Both Duvall and Caan were a few years off The Godfather, so perhaps the studio thought that would be enough, With Sam Peckinpah at the the helm, what could go wrong?

A lot. Peckinpah melds ninja warriors attacking men with guns, and ala’ The Wild Bunch, much of it is in slow motion. The result is a comic slaughter, one that seems only to be missing the Benny Hill soundtrack. At one point during one of these turkey shoots, Caan and Young are actually cracking up.

And as noted, there are Asians, so there is the obligatory honorable fight to the death with samurai swords.

The script is a mess, a mix of tough guy patter, platitudinous observations on “the Man” and the virtue of a cause, and verbal slapstick. Caan seems to be laughing through the entire endeavor, and it’s hard to blame him.

In the plus column, 70s San Francisco is a kick, and the final shootout is filmed in the Suisun Bay US Navy graveyard with hundreds of mothballed ships. The feel is spooky and the visual awe-inspiring.

The lure of Steve McQueen is a steely resolve that doesn’t need a lot of explanation.  McQueen is the Cooler King, driven by an unarticulated obsession with escape. Or Frank Bullitt, even-tempered yet resolute as he doggedly figures out a conspiracy while courting Jackie Bissett (who, of course, wants to know what’s ticking . . . . up there). The Sand Pebbles, Papillon, The Getaway, The Magnificent Seven, Nevada Smith . . . all pretty much the same guy, with some slight moderation on the irony-to-darkness meter. Always something hidden, a mix of detached bemusement, determination and code.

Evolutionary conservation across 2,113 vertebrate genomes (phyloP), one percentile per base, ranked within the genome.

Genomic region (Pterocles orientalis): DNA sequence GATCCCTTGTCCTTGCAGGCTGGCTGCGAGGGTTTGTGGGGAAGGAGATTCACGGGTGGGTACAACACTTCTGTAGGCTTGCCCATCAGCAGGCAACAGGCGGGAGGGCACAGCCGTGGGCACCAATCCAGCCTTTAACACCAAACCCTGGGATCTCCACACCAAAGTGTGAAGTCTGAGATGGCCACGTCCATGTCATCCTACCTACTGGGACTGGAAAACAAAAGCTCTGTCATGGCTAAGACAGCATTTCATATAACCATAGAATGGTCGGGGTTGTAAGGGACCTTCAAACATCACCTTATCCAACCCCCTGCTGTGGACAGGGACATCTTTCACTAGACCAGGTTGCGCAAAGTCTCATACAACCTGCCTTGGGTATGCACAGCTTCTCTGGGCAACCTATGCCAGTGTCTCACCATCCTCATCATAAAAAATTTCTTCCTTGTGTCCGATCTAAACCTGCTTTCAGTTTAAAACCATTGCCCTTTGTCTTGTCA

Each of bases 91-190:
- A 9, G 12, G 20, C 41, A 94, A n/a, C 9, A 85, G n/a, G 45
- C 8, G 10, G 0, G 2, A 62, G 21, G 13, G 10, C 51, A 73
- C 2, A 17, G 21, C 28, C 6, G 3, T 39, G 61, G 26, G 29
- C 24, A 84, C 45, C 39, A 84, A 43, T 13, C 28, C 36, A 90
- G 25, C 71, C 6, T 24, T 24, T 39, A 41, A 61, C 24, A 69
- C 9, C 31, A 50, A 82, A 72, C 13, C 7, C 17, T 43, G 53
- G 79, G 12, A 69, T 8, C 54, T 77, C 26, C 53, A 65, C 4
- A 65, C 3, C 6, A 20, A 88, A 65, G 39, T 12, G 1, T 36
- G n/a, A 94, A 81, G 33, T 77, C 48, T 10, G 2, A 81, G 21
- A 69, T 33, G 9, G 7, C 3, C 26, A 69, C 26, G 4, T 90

In The Cincinnati Kid, that’s who we are promised, but the film is so bare bones and uninvolving, it only succeeds in exhibiting how skeletal McQueen can actually be. 

He’s a hot shit stud poker player who gets his chance at the top man (Edward G. Robinson) and there is a little skullduggery afoot before and during their epic showdown on the felt.  Some of it is business (Rip Torn and Karl Malden vie for his loyalty), some of the heart (child-like Tuesday Weld offers love, voluptuous Ann Margret her vixen’s hips), and none of it is interesting.  The Weld-McQueen union is hollow, the Margret-McQueen coupling inexplicable (she oozes, McQueen snoozes), and the shenanigans between Torn and Malden are pedestrian.

Only Robinson, as an aging card player tiring of every young buck who wants to take him on, offers some shading and intellect.

This is a sleepy rip-off of The Hustler.             

Paul Schrader’s second screenplay, Taxi Driver, was his masterpiece. Robert DeNiro’s ticking time bomb Vietnam vet then gave way to William Devane’s ticking time bomb Vietnam vet in the underrated Rolling Thunder.  Spare, steely scripts followed, including Blue Collar, Hardcore, Raging Bull, The Mosquito Coast, The Last Temptation of Christ, Affliction and Bringing Out the Dead, good quality, but all sharing the same character – loners, tortured souls, beleaguered by their pasts and/or alienation in their presents.  If you put Schrader at the helm, even of material he didn’t write (Autofocus, The Comfort of Strangers) still bears his solitary strain.

Though I really can’t explain this one:

Regardless, The Card Counter is very subpar Schrader. Oscar Isaac is an Iraq War veteran who has a deep dark secret. Upon his release from military prison, he becomes a card counter and poker player, traveling from casino to casino.  He is confronted with an opportunity for redemption (offered by the listless Tye Sheridan) and love (in the form of Tiffany Haddish, who seems a little confused as to what she is doing here), and it all goes rather poorly.

Isaac is the best thing about this pretentious, pointless, somnolent, uneven mess, but he is given the near-impossible task of voicing over such pearls as the essence of card counting: